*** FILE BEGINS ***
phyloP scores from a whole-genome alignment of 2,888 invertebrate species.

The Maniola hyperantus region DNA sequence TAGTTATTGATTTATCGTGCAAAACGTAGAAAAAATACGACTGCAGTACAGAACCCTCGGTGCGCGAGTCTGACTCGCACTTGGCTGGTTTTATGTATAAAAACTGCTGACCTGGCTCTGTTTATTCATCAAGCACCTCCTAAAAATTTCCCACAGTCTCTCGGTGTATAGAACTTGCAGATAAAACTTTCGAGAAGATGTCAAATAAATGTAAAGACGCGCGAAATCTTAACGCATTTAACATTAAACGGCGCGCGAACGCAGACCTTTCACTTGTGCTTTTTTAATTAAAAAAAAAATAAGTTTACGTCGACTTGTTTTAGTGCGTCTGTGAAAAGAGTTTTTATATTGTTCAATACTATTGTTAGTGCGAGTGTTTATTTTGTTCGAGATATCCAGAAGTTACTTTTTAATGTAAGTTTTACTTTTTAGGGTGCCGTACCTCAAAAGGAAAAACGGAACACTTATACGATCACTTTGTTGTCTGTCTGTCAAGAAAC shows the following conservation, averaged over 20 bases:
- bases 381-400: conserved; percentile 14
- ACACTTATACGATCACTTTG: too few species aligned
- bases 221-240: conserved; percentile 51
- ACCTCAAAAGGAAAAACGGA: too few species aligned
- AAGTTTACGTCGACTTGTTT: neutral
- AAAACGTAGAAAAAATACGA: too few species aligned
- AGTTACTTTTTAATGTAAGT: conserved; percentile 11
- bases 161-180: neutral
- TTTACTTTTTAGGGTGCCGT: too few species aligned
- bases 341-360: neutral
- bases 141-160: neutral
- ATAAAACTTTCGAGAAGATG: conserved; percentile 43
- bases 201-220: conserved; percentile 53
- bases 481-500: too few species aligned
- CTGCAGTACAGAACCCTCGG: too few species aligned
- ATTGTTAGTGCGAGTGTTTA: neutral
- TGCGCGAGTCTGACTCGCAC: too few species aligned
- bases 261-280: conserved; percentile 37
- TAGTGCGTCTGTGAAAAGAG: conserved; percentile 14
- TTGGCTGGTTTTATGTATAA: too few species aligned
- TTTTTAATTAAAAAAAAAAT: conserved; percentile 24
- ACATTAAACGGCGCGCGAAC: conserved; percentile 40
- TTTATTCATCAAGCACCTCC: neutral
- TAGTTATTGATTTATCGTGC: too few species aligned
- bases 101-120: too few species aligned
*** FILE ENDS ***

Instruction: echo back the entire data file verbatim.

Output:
phyloP scores from a whole-genome alignment of 2,888 invertebrate species.

The Maniola hyperantus region DNA sequence TAGTTATTGATTTATCGTGCAAAACGTAGAAAAAATACGACTGCAGTACAGAACCCTCGGTGCGCGAGTCTGACTCGCACTTGGCTGGTTTTATGTATAAAAACTGCTGACCTGGCTCTGTTTATTCATCAAGCACCTCCTAAAAATTTCCCACAGTCTCTCGGTGTATAGAACTTGCAGATAAAACTTTCGAGAAGATGTCAAATAAATGTAAAGACGCGCGAAATCTTAACGCATTTAACATTAAACGGCGCGCGAACGCAGACCTTTCACTTGTGCTTTTTTAATTAAAAAAAAAATAAGTTTACGTCGACTTGTTTTAGTGCGTCTGTGAAAAGAGTTTTTATATTGTTCAATACTATTGTTAGTGCGAGTGTTTATTTTGTTCGAGATATCCAGAAGTTACTTTTTAATGTAAGTTTTACTTTTTAGGGTGCCGTACCTCAAAAGGAAAAACGGAACACTTATACGATCACTTTGTTGTCTGTCTGTCAAGAAAC shows the following conservation, averaged over 20 bases:
- bases 381-400: conserved; percentile 14
- ACACTTATACGATCACTTTG: too few species aligned
- bases 221-240: conserved; percentile 51
- ACCTCAAAAGGAAAAACGGA: too few species aligned
- AAGTTTACGTCGACTTGTTT: neutral
- AAAACGTAGAAAAAATACGA: too few species aligned
- AGTTACTTTTTAATGTAAGT: conserved; percentile 11
- bases 161-180: neutral
- TTTACTTTTTAGGGTGCCGT: too few species aligned
- bases 341-360: neutral
- bases 141-160: neutral
- ATAAAACTTTCGAGAAGATG: conserved; percentile 43
- bases 201-220: conserved; percentile 53
- bases 481-500: too few species aligned
- CTGCAGTACAGAACCCTCGG: too few species aligned
- ATTGTTAGTGCGAGTGTTTA: neutral
- TGCGCGAGTCTGACTCGCAC: too few species aligned
- bases 261-280: conserved; percentile 37
- TAGTGCGTCTGTGAAAAGAG: conserved; percentile 14
- TTGGCTGGTTTTATGTATAA: too few species aligned
- TTTTTAATTAAAAAAAAAAT: conserved; percentile 24
- ACATTAAACGGCGCGCGAAC: conserved; percentile 40
- TTTATTCATCAAGCACCTCC: neutral
- TAGTTATTGATTTATCGTGC: too few species aligned
- bases 101-120: too few species aligned